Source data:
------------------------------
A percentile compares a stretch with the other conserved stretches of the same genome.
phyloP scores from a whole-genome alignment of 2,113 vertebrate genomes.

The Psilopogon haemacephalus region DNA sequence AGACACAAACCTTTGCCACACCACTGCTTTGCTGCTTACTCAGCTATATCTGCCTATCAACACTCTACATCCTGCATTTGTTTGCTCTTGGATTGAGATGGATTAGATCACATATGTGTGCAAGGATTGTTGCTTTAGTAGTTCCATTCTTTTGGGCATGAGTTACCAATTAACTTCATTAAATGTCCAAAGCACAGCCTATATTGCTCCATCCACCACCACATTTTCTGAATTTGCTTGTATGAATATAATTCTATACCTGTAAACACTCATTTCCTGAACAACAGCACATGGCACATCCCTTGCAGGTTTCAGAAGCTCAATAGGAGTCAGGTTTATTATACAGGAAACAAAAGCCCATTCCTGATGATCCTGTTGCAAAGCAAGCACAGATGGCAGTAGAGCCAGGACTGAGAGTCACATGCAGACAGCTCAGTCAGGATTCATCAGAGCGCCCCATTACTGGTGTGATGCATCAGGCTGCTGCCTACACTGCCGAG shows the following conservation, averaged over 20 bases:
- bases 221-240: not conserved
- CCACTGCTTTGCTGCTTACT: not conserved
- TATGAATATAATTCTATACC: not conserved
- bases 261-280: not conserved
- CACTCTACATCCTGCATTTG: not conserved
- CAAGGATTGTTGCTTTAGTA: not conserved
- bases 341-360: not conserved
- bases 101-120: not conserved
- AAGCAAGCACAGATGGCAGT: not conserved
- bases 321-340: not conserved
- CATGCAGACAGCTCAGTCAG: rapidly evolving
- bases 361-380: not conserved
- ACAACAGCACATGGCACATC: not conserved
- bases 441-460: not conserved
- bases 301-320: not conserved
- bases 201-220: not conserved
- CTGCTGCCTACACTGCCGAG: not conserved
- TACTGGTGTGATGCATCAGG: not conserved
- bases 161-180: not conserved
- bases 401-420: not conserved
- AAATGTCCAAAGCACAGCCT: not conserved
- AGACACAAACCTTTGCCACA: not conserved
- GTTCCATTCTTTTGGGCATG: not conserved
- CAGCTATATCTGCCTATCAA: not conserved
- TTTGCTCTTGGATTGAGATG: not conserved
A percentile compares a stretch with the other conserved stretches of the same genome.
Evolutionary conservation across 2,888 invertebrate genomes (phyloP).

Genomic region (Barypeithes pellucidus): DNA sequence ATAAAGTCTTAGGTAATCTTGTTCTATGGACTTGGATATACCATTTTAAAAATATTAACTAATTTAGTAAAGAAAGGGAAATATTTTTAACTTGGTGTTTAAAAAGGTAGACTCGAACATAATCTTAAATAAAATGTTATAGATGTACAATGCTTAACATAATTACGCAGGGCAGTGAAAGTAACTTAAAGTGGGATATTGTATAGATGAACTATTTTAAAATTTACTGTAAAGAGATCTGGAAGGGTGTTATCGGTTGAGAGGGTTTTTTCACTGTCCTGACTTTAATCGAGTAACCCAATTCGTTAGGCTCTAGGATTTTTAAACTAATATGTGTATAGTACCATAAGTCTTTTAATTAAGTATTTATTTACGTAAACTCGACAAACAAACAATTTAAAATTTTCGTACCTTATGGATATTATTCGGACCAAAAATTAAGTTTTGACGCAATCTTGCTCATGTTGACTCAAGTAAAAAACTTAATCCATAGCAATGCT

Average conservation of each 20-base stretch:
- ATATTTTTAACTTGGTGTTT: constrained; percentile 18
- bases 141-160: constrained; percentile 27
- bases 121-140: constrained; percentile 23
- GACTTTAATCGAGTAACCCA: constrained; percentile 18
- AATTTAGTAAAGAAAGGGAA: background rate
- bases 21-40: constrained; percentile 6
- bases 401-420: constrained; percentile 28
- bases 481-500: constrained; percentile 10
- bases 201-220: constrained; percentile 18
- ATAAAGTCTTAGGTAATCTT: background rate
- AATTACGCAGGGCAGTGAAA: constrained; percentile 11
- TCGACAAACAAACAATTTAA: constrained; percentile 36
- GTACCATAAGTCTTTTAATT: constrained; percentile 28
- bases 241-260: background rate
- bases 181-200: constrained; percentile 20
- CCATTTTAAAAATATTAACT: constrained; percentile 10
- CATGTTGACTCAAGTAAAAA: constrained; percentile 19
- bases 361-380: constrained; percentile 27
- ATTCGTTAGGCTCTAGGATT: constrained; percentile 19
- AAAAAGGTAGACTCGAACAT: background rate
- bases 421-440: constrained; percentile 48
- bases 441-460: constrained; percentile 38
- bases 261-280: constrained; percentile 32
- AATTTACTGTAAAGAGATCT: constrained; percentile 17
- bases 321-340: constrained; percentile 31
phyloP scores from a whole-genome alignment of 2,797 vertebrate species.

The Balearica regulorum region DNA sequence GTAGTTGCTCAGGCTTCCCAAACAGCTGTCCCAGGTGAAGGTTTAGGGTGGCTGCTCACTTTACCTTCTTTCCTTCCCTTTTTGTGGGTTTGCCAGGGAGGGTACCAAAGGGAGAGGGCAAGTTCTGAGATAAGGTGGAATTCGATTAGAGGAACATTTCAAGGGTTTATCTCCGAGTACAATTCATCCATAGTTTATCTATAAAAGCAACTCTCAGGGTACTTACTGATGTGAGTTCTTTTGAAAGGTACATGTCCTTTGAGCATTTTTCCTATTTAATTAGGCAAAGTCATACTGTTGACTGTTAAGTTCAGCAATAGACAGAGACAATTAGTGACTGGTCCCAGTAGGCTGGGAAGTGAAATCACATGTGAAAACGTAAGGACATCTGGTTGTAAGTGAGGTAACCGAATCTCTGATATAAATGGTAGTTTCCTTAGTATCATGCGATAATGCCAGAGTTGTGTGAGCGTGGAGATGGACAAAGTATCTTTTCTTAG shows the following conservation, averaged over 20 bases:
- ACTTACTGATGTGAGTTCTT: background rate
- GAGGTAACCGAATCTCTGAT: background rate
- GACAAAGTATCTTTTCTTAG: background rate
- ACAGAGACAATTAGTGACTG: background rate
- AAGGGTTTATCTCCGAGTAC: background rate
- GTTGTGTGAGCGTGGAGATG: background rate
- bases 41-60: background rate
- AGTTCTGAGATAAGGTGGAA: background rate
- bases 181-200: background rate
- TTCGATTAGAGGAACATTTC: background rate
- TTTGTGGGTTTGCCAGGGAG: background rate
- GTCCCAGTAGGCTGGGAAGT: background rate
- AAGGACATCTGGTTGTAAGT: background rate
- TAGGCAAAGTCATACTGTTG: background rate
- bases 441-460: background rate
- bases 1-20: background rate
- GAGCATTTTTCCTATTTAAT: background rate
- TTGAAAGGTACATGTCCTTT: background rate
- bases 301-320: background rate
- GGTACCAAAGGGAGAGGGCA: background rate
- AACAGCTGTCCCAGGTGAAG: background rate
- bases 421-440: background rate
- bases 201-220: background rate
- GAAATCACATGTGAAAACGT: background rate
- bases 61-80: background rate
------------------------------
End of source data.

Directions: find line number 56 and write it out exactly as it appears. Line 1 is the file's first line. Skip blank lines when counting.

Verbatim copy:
- AATTTACTGTAAAGAGATCT: constrained; percentile 17